On top of not being the superhero, we should also realize that it is not a very good idea to push yourself when you’re sick. Playing the Chronic Illness Superhero and ignoring medical advice against doing it all (with or without flair) can get you into serious physical and psychological trouble.

Looking Forward

Thinking positively and ahead, in my next post I will tell you all about how this year I would make no resolutions. That I must use January for rest and recuperation. But I think I’m going to have to bend my rule just a little already. (Ooops.) I will resolve to care for myself as if I were a treasure. I’m not going try to be a superhero.

That means doing a few a commonplace things I haven’t been doing for fear I might look as if I’ve given up or that I am just plain lazy:

  1. I’m using the handicapped space because I can barely walk some days. And I shouldn’t feel guilty about that.
  2. I will always use my cane because I mistakenly thought it would make me look like a little old lady all bent over and shriveled up. That was wrong. It helps me to stand up tall and walk a bit more properly. Better for my body and better for my soul. My illnesses should not take away from the fact that I have done great things like being a Mom, a former business owner, and a (little bit past) middle aged woman who has learned a thing or two. I should be proud of that alone and so should you.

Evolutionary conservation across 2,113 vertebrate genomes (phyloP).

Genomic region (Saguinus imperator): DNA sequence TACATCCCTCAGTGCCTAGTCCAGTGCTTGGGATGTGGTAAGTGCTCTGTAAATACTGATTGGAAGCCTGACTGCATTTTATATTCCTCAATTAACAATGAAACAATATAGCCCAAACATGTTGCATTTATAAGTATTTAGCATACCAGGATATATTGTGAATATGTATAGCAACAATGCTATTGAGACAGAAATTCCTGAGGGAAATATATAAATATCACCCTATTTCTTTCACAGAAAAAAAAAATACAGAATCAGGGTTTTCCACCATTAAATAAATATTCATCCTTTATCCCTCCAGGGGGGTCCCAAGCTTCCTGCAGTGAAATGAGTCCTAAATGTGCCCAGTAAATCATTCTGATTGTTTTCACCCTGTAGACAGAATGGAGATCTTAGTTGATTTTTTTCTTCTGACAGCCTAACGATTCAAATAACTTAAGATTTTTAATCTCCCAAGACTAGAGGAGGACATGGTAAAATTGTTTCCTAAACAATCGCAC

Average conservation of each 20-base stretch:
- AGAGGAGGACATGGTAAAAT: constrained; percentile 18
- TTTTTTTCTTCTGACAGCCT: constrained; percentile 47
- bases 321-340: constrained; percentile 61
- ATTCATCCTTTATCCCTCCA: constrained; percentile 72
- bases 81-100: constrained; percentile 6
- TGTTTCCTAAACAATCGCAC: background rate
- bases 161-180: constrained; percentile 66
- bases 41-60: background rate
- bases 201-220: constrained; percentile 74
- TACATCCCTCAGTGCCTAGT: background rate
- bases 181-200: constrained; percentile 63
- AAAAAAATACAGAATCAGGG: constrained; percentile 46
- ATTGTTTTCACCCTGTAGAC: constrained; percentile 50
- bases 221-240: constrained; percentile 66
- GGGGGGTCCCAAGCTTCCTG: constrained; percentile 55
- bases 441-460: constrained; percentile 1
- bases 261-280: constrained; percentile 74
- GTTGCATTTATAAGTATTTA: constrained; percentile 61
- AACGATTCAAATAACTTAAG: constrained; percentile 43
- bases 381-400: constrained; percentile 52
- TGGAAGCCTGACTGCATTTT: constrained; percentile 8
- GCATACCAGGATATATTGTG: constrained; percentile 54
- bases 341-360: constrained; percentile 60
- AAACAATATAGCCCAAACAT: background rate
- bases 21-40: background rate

3. I’m going to use the silly scooters in the store if I feel I need it. (Grocery stores are much bigger now. They didn’t used to be the size of a golf course).
  4. I need to rest and rest some more when I need it. And not feel bad about it. This is probably the number one thing I wish I could convey to anyone new with a chronic illness. It is soo important. (I’ve become quite good at that.)
  5. I won’t say to the doctor that I’m just fine when I’m not. Talk to your doctor with brutal honesty. Naturally they would love to hear you’re a Superhero. Their goal is to make you better. But they don’t want to hear it if it’s a cover. Truth is what will enable them to help you.

So I’m saying no to the superhero. I’m saying it’s OK to be sick and less than perfect.

Take excellent care of yourself first. Use the airplane pre-crash scenario and put your oxygen mask on first, then tend to others around you. (Or, how can you help someone else if you’re not breathing?) Don’t buy into the popular mystique of being untouchable or non-human. Leave that to the superheroes at the movie theater. And maybe the glossy mag articles too.

Here’s to being a regular person. Happy New Year.

Happy family chronic illness

 

 

Kate